Top 10 Behaviors of an Addict

“Unless someone like you cares a whole awful lot, nothing is going to get better- it’s not.”

These were a just a few words shared in one of Dr. Seuss’ stories. We are the projectors of our own destiny. Every individual is handed the keys to their life at birth and sent down the road. A largely shared goal in life is for everyone to want to be happy and to proudly stand behind the person they present as. It’s quite a warming feeling to look at something you produced and know you put integrity and effort into it. Or for somebody to look at you and know who you are and what you’re capable of, and accept you for all your ways- the good, the bad, and the ugly. Essentially the idea is to be able to be yourself and be totally comfortable with who you are while being an overall good person- for lack of better terms. Addiction and alcoholism spring into action and sure love to make this future full of morals and values something, not within reach. It’s one of life’s sad unfortunate mysteries, but the best of human beings out there end up being victims to chemical dependency. It’s a force to be reckoned with as it manipulates mindsets and turns rationality into mush. Soon the pill bottles and devil’s elixirs are piling up and that person finds themselves in too deep with their lifestyle. Yet even while treading water and being dragged under- it can always get worse. Anybody can succumb to the ugly grasp that addictions wrinkly old hands have, but what do we look for in the behaviors of an addict?

Happens All the Time

As human beings, every one of us that has ever lived or is currently living is different from the last. None of us are exceptional, yet we are all unique. Addiction and alcoholism are two different heads on the same seven headed dragon and this dragon usually attacks in the same manner. When worrying of a loved one who might be getting dragged down the wrong road, or even yourself for that matter, it is always pertinent to pay attention to some very common similarities. Cravings are a big part of addiction. As addiction continues to grow for the possessed being, urges and intense feelings begin to insist on imbibing in some form or another. Cravings will drive the person crazy if they do not distract their mind from bloodlust that sets in constantly. Then there’s the physical dependency that comes with addiction. The human body is notorious for surviving. It is known to adapt to stressors thrown in its direction. So when certain chemicals that it’s not requiring are digested every day, the body gets used to it and begins to expect them. This is helpful in theory but not when it’s a harmful substance being introduced daily. The physical dependency will then take hold on this roller coaster and butterfly effect as tolerance for the drug and withdrawals follow in the carts afterward. As the physical need for various chemicals takes hold, so does the tolerance to these substances. As explained beforehand, the body begins to expect and require more and more of whatever is being dumped into its system since it’s not feeling the effects it did originally from the desired substance.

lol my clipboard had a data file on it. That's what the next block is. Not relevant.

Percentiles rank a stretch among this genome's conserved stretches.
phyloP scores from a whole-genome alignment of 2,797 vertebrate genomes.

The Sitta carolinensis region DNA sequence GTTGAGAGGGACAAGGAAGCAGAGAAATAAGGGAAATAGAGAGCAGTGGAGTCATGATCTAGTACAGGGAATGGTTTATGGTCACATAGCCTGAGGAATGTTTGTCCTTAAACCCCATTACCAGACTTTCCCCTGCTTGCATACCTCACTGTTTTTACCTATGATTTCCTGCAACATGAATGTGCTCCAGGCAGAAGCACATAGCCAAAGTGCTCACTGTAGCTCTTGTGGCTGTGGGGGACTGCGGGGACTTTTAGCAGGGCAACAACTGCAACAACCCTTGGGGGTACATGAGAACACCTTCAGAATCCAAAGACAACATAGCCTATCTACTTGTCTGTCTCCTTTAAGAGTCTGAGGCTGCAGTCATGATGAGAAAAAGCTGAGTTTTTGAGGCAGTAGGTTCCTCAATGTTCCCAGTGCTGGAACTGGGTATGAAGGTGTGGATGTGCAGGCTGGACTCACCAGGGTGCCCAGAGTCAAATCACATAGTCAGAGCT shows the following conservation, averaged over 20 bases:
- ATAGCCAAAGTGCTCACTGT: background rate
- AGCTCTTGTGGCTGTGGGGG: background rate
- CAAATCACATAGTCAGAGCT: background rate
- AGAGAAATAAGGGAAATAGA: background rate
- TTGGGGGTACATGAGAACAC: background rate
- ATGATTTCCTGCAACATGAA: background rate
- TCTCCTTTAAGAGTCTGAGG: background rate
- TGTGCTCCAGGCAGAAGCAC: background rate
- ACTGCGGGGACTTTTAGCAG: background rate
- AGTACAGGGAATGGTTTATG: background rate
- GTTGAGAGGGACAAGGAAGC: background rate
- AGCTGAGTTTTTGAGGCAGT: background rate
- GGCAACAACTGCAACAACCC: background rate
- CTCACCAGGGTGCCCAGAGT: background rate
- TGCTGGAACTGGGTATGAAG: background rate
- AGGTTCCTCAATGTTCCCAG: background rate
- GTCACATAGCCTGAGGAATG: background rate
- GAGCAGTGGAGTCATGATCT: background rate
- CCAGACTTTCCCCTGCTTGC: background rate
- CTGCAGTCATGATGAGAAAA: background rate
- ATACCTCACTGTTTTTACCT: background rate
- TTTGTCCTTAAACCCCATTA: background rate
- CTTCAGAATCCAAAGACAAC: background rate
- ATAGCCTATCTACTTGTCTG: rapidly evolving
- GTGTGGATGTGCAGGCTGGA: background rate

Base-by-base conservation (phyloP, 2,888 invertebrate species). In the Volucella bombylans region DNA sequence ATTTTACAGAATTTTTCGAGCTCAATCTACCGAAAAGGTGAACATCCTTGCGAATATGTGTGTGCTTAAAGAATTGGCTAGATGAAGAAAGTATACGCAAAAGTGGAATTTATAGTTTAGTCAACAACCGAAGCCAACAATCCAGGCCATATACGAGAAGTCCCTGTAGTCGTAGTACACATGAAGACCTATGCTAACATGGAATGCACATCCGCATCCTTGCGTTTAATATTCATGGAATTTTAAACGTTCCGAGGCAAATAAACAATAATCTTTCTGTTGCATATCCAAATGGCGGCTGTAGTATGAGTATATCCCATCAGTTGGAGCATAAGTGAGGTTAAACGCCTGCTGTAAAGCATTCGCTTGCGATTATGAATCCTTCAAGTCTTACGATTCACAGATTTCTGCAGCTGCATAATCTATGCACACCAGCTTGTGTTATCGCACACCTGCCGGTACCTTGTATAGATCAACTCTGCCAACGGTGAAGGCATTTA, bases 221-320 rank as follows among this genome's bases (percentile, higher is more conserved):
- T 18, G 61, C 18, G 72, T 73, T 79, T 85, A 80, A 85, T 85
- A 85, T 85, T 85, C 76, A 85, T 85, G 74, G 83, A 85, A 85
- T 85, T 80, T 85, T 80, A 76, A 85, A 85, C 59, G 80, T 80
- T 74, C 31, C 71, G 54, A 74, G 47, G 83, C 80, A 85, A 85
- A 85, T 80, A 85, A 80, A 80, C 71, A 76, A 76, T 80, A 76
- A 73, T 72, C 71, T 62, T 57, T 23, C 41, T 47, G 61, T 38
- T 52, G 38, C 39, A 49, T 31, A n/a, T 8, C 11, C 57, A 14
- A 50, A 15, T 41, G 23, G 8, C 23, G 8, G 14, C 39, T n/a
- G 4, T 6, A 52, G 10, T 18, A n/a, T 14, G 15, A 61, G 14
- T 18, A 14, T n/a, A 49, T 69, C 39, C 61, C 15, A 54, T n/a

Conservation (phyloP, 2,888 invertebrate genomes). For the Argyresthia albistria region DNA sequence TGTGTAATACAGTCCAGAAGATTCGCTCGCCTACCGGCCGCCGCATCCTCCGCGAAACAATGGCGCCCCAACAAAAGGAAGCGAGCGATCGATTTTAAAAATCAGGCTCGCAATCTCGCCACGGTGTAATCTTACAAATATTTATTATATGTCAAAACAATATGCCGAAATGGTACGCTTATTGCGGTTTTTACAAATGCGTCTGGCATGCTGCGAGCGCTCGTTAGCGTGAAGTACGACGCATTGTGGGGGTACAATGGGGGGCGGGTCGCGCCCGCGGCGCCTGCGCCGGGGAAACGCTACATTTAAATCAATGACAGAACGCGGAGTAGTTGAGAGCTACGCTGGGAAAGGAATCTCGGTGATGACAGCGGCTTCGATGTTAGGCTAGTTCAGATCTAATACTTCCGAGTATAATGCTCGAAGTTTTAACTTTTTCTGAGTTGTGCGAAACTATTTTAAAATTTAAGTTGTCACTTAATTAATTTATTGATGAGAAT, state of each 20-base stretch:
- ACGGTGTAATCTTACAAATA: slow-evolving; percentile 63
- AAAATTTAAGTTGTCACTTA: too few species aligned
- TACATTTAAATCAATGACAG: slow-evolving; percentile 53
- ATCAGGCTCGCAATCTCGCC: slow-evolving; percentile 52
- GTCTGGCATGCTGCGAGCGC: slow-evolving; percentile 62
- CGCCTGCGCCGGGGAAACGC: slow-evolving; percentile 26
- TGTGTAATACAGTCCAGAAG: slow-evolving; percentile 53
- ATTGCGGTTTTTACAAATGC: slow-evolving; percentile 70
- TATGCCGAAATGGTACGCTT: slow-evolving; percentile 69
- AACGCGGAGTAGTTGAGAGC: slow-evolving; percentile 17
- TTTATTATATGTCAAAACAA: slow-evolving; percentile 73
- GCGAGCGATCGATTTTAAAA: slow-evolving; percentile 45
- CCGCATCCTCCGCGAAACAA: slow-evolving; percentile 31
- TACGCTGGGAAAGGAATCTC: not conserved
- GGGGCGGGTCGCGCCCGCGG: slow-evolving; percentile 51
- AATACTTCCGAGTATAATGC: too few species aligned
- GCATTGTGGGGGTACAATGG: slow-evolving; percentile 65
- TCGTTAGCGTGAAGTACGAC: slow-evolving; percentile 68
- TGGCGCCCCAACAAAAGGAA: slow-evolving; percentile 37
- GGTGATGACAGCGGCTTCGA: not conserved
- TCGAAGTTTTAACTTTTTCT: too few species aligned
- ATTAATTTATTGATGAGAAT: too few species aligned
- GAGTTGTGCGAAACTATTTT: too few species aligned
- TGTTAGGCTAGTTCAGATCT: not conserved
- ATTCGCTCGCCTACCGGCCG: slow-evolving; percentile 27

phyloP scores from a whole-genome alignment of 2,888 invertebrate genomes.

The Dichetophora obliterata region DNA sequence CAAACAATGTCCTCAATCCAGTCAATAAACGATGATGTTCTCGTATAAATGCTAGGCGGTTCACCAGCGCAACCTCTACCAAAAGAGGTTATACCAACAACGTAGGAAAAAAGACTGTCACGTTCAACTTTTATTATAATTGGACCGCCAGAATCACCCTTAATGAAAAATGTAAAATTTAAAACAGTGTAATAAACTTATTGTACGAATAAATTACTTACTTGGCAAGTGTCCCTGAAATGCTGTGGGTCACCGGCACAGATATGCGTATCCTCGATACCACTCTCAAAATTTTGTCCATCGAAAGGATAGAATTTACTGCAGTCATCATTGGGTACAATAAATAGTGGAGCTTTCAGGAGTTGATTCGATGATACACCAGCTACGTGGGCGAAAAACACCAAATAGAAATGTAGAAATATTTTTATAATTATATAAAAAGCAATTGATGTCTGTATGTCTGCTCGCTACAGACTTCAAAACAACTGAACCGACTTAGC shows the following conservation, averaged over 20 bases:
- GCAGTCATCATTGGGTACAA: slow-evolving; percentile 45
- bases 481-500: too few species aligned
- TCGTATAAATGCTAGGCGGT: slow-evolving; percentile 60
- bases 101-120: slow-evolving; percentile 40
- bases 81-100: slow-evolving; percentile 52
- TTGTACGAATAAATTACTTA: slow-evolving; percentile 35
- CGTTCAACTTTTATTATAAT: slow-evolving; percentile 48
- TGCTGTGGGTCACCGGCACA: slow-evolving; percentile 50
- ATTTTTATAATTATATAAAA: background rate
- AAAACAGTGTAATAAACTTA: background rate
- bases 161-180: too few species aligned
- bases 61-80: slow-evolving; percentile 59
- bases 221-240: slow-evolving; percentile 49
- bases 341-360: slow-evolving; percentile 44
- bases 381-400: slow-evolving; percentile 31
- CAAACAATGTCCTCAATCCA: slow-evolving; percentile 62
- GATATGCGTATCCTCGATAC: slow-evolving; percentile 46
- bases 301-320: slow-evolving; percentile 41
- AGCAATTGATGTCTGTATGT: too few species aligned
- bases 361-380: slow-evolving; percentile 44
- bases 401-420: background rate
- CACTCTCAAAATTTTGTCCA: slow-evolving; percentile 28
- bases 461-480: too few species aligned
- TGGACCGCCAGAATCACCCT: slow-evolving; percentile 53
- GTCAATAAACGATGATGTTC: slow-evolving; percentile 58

drug addict reaching for heroin